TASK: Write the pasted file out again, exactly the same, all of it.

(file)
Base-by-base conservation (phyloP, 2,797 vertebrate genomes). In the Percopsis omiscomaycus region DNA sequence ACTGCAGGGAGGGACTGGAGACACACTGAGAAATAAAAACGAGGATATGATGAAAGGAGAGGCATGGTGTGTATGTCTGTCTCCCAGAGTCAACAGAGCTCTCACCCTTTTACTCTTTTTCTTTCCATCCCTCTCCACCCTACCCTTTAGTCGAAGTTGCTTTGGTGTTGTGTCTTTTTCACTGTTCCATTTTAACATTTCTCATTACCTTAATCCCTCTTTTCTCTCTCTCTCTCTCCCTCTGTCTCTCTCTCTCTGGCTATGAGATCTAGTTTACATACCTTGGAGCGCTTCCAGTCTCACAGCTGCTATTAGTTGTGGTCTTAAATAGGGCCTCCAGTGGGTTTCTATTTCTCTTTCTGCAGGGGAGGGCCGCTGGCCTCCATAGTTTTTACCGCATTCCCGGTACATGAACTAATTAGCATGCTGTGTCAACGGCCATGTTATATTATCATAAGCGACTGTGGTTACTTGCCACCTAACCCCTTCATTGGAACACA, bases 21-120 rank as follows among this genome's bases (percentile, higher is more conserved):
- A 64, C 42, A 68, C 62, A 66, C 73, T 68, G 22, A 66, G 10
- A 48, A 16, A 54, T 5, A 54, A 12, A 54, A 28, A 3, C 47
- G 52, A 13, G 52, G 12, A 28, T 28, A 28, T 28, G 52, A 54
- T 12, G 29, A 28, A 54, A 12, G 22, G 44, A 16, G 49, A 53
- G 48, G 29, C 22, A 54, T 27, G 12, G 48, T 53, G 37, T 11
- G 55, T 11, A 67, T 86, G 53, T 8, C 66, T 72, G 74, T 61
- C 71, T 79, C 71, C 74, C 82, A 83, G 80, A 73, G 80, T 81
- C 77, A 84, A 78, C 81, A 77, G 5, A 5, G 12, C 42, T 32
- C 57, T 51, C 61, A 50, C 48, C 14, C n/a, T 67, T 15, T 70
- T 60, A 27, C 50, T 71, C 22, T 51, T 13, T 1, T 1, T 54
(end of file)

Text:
Base-by-base conservation (phyloP, 2,797 vertebrate genomes). In the Percopsis omiscomaycus region DNA sequence ACTGCAGGGAGGGACTGGAGACACACTGAGAAATAAAAACGAGGATATGATGAAAGGAGAGGCATGGTGTGTATGTCTGTCTCCCAGAGTCAACAGAGCTCTCACCCTTTTACTCTTTTTCTTTCCATCCCTCTCCACCCTACCCTTTAGTCGAAGTTGCTTTGGTGTTGTGTCTTTTTCACTGTTCCATTTTAACATTTCTCATTACCTTAATCCCTCTTTTCTCTCTCTCTCTCTCCCTCTGTCTCTCTCTCTCTGGCTATGAGATCTAGTTTACATACCTTGGAGCGCTTCCAGTCTCACAGCTGCTATTAGTTGTGGTCTTAAATAGGGCCTCCAGTGGGTTTCTATTTCTCTTTCTGCAGGGGAGGGCCGCTGGCCTCCATAGTTTTTACCGCATTCCCGGTACATGAACTAATTAGCATGCTGTGTCAACGGCCATGTTATATTATCATAAGCGACTGTGGTTACTTGCCACCTAACCCCTTCATTGGAACACA, bases 21-120 rank as follows among this genome's bases (percentile, higher is more conserved):
- A 64, C 42, A 68, C 62, A 66, C 73, T 68, G 22, A 66, G 10
- A 48, A 16, A 54, T 5, A 54, A 12, A 54, A 28, A 3, C 47
- G 52, A 13, G 52, G 12, A 28, T 28, A 28, T 28, G 52, A 54
- T 12, G 29, A 28, A 54, A 12, G 22, G 44, A 16, G 49, A 53
- G 48, G 29, C 22, A 54, T 27, G 12, G 48, T 53, G 37, T 11
- G 55, T 11, A 67, T 86, G 53, T 8, C 66, T 72, G 74, T 61
- C 71, T 79, C 71, C 74, C 82, A 83, G 80, A 73, G 80, T 81
- C 77, A 84, A 78, C 81, A 77, G 5, A 5, G 12, C 42, T 32
- C 57, T 51, C 61, A 50, C 48, C 14, C n/a, T 67, T 15, T 70
- T 60, A 27, C 50, T 71, C 22, T 51, T 13, T 1, T 1, T 54